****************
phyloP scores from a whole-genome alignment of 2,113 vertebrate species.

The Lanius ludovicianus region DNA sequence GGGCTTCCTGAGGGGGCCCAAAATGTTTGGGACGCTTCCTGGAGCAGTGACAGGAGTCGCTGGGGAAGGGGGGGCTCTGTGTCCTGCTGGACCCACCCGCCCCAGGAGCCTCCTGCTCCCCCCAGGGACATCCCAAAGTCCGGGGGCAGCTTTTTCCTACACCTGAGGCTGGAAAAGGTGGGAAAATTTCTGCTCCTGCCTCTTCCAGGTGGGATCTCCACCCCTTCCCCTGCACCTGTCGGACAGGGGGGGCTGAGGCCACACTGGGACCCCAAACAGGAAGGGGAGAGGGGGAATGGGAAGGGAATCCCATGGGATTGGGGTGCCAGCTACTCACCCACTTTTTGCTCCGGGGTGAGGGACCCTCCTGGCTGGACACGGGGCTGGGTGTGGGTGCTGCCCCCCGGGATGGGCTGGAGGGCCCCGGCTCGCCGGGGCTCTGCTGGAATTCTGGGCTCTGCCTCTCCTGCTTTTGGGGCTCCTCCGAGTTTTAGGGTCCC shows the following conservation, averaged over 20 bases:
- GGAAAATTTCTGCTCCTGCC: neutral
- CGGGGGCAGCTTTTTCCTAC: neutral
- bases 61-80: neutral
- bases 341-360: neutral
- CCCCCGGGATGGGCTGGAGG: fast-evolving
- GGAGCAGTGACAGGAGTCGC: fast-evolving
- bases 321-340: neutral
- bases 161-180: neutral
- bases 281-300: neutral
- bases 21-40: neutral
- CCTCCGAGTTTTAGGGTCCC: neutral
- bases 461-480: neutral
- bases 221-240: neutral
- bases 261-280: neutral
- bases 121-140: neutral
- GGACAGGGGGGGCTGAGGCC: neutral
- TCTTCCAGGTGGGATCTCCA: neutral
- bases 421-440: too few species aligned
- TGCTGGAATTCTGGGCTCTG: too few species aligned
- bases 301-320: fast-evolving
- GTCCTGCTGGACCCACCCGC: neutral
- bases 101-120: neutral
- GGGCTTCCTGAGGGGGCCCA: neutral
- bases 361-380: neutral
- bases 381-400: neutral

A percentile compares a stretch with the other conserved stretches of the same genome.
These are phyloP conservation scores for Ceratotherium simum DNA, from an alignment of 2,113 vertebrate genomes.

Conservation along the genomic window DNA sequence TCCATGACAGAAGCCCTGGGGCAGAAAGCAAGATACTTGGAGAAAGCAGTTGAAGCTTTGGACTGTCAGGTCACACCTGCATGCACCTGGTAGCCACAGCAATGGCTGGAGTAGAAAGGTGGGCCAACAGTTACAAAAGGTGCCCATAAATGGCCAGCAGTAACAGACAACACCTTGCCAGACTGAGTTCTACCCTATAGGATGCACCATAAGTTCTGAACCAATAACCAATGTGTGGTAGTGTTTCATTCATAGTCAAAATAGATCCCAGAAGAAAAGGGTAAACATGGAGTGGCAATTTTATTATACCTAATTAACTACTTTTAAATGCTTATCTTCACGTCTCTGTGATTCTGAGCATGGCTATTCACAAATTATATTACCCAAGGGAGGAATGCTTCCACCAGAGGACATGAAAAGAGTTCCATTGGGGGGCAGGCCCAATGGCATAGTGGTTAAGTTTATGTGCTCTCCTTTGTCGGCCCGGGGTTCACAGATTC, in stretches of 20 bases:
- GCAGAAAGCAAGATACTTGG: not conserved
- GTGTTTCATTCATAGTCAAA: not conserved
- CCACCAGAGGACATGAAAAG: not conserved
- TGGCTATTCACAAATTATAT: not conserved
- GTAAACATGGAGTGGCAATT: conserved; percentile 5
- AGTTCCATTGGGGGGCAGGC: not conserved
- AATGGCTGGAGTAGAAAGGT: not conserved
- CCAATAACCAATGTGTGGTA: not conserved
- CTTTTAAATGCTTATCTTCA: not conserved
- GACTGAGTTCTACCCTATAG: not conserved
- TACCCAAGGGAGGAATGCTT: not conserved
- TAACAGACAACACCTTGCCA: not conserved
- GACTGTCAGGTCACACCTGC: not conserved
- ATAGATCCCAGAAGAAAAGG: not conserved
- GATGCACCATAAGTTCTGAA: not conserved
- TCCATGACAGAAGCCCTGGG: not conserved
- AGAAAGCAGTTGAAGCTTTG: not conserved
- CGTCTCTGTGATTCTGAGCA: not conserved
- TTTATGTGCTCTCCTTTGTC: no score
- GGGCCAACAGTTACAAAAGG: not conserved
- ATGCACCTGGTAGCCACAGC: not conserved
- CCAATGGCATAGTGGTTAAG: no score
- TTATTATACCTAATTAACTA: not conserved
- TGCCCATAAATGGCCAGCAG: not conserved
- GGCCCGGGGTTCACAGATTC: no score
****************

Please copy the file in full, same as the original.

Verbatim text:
phyloP scores from a whole-genome alignment of 2,113 vertebrate species.

The Lanius ludovicianus region DNA sequence GGGCTTCCTGAGGGGGCCCAAAATGTTTGGGACGCTTCCTGGAGCAGTGACAGGAGTCGCTGGGGAAGGGGGGGCTCTGTGTCCTGCTGGACCCACCCGCCCCAGGAGCCTCCTGCTCCCCCCAGGGACATCCCAAAGTCCGGGGGCAGCTTTTTCCTACACCTGAGGCTGGAAAAGGTGGGAAAATTTCTGCTCCTGCCTCTTCCAGGTGGGATCTCCACCCCTTCCCCTGCACCTGTCGGACAGGGGGGGCTGAGGCCACACTGGGACCCCAAACAGGAAGGGGAGAGGGGGAATGGGAAGGGAATCCCATGGGATTGGGGTGCCAGCTACTCACCCACTTTTTGCTCCGGGGTGAGGGACCCTCCTGGCTGGACACGGGGCTGGGTGTGGGTGCTGCCCCCCGGGATGGGCTGGAGGGCCCCGGCTCGCCGGGGCTCTGCTGGAATTCTGGGCTCTGCCTCTCCTGCTTTTGGGGCTCCTCCGAGTTTTAGGGTCCC shows the following conservation, averaged over 20 bases:
- GGAAAATTTCTGCTCCTGCC: neutral
- CGGGGGCAGCTTTTTCCTAC: neutral
- bases 61-80: neutral
- bases 341-360: neutral
- CCCCCGGGATGGGCTGGAGG: fast-evolving
- GGAGCAGTGACAGGAGTCGC: fast-evolving
- bases 321-340: neutral
- bases 161-180: neutral
- bases 281-300: neutral
- bases 21-40: neutral
- CCTCCGAGTTTTAGGGTCCC: neutral
- bases 461-480: neutral
- bases 221-240: neutral
- bases 261-280: neutral
- bases 121-140: neutral
- GGACAGGGGGGGCTGAGGCC: neutral
- TCTTCCAGGTGGGATCTCCA: neutral
- bases 421-440: too few species aligned
- TGCTGGAATTCTGGGCTCTG: too few species aligned
- bases 301-320: fast-evolving
- GTCCTGCTGGACCCACCCGC: neutral
- bases 101-120: neutral
- GGGCTTCCTGAGGGGGCCCA: neutral
- bases 361-380: neutral
- bases 381-400: neutral

A percentile compares a stretch with the other conserved stretches of the same genome.
These are phyloP conservation scores for Ceratotherium simum DNA, from an alignment of 2,113 vertebrate genomes.

Conservation along the genomic window DNA sequence TCCATGACAGAAGCCCTGGGGCAGAAAGCAAGATACTTGGAGAAAGCAGTTGAAGCTTTGGACTGTCAGGTCACACCTGCATGCACCTGGTAGCCACAGCAATGGCTGGAGTAGAAAGGTGGGCCAACAGTTACAAAAGGTGCCCATAAATGGCCAGCAGTAACAGACAACACCTTGCCAGACTGAGTTCTACCCTATAGGATGCACCATAAGTTCTGAACCAATAACCAATGTGTGGTAGTGTTTCATTCATAGTCAAAATAGATCCCAGAAGAAAAGGGTAAACATGGAGTGGCAATTTTATTATACCTAATTAACTACTTTTAAATGCTTATCTTCACGTCTCTGTGATTCTGAGCATGGCTATTCACAAATTATATTACCCAAGGGAGGAATGCTTCCACCAGAGGACATGAAAAGAGTTCCATTGGGGGGCAGGCCCAATGGCATAGTGGTTAAGTTTATGTGCTCTCCTTTGTCGGCCCGGGGTTCACAGATTC, in stretches of 20 bases:
- GCAGAAAGCAAGATACTTGG: not conserved
- GTGTTTCATTCATAGTCAAA: not conserved
- CCACCAGAGGACATGAAAAG: not conserved
- TGGCTATTCACAAATTATAT: not conserved
- GTAAACATGGAGTGGCAATT: conserved; percentile 5
- AGTTCCATTGGGGGGCAGGC: not conserved
- AATGGCTGGAGTAGAAAGGT: not conserved
- CCAATAACCAATGTGTGGTA: not conserved
- CTTTTAAATGCTTATCTTCA: not conserved
- GACTGAGTTCTACCCTATAG: not conserved
- TACCCAAGGGAGGAATGCTT: not conserved
- TAACAGACAACACCTTGCCA: not conserved
- GACTGTCAGGTCACACCTGC: not conserved
- ATAGATCCCAGAAGAAAAGG: not conserved
- GATGCACCATAAGTTCTGAA: not conserved
- TCCATGACAGAAGCCCTGGG: not conserved
- AGAAAGCAGTTGAAGCTTTG: not conserved
- CGTCTCTGTGATTCTGAGCA: not conserved
- TTTATGTGCTCTCCTTTGTC: no score
- GGGCCAACAGTTACAAAAGG: not conserved
- ATGCACCTGGTAGCCACAGC: not conserved
- CCAATGGCATAGTGGTTAAG: no score
- TTATTATACCTAATTAACTA: not conserved
- TGCCCATAAATGGCCAGCAG: not conserved
- GGCCCGGGGTTCACAGATTC: no score